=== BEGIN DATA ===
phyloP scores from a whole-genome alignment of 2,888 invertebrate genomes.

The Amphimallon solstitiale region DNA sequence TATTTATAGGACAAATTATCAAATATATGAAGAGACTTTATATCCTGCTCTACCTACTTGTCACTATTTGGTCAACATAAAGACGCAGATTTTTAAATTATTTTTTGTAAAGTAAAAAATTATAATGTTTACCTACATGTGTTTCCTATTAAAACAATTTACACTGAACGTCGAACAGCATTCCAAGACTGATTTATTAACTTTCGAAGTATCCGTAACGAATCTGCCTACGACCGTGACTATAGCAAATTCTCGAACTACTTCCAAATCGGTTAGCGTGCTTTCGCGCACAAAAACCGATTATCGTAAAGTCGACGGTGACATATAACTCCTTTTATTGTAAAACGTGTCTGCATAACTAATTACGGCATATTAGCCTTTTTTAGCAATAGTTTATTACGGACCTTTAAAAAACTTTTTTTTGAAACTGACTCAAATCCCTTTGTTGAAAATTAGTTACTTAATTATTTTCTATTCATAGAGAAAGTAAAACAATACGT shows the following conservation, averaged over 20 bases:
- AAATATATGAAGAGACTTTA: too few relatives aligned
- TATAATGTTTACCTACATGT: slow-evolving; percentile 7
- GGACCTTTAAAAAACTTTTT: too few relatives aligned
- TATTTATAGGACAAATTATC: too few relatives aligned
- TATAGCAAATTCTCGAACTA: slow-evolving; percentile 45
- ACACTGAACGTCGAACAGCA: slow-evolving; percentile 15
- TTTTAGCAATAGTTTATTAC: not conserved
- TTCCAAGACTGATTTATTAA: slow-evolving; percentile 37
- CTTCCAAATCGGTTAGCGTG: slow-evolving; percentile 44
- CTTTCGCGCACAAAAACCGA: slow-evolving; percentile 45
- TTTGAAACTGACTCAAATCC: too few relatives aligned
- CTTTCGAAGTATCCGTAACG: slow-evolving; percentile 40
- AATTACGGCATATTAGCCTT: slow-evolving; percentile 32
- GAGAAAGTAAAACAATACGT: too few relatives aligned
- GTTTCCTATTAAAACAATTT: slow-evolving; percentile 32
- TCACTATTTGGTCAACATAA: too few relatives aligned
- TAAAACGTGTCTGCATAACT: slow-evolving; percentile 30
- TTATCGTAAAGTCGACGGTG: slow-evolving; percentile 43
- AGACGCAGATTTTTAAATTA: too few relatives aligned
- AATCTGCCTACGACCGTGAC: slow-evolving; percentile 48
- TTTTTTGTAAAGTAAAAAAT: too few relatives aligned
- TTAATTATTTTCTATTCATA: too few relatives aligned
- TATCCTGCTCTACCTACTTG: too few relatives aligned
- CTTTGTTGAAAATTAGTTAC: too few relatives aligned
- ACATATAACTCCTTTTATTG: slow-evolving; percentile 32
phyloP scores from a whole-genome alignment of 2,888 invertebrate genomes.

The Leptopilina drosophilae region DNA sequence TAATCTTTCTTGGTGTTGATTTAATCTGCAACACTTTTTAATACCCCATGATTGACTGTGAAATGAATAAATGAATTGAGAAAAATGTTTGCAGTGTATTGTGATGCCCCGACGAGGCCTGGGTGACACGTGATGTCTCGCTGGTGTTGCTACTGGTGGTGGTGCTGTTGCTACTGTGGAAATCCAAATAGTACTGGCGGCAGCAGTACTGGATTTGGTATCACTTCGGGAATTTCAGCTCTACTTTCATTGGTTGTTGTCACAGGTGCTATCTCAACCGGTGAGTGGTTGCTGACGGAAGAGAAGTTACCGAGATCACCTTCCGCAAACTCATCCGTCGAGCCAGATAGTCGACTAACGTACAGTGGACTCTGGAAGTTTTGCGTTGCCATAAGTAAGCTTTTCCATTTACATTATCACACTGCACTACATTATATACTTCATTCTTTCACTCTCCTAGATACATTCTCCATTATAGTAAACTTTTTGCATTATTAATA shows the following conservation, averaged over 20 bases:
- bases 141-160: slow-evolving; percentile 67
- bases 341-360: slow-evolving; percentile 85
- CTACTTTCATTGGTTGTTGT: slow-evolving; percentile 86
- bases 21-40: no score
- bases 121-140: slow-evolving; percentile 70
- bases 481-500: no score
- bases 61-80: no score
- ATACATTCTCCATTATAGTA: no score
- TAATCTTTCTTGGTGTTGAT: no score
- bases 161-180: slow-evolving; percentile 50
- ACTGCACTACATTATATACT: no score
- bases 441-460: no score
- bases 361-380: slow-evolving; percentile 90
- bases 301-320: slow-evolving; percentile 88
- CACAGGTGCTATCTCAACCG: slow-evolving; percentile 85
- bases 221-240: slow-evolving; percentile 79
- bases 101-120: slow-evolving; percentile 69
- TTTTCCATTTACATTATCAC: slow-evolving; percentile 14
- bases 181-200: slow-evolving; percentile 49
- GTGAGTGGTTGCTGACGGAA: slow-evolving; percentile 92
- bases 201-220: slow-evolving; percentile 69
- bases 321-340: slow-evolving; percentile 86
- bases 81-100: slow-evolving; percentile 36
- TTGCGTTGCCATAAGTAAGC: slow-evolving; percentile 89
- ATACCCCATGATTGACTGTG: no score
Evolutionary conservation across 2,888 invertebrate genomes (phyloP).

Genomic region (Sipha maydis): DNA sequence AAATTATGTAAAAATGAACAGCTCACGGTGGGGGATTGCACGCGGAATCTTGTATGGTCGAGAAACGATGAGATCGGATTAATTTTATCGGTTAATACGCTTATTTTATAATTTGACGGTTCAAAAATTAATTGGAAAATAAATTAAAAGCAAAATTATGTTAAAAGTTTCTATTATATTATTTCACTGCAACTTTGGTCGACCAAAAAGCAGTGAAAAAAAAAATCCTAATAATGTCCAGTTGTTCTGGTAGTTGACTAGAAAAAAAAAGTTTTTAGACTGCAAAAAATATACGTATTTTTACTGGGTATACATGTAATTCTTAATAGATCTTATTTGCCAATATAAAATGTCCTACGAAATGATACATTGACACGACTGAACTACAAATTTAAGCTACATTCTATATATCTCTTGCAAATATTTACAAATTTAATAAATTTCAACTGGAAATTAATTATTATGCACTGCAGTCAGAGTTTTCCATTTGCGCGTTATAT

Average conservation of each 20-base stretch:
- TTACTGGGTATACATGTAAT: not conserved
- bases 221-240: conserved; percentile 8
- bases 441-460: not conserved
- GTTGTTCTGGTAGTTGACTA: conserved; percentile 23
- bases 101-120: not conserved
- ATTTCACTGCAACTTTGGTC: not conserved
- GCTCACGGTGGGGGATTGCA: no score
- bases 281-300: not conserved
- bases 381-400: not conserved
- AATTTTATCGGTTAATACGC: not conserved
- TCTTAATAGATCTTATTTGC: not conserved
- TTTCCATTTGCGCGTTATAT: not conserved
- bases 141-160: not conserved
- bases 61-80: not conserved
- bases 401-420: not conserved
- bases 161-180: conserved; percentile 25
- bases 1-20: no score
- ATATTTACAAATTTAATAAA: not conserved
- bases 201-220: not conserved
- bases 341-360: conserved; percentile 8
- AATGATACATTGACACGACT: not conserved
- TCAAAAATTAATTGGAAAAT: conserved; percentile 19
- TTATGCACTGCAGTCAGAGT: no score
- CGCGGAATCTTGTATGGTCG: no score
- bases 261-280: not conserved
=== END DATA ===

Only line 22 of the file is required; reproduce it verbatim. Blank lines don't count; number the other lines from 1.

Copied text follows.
- AATCTGCCTACGACCGTGAC: slow-evolving; percentile 48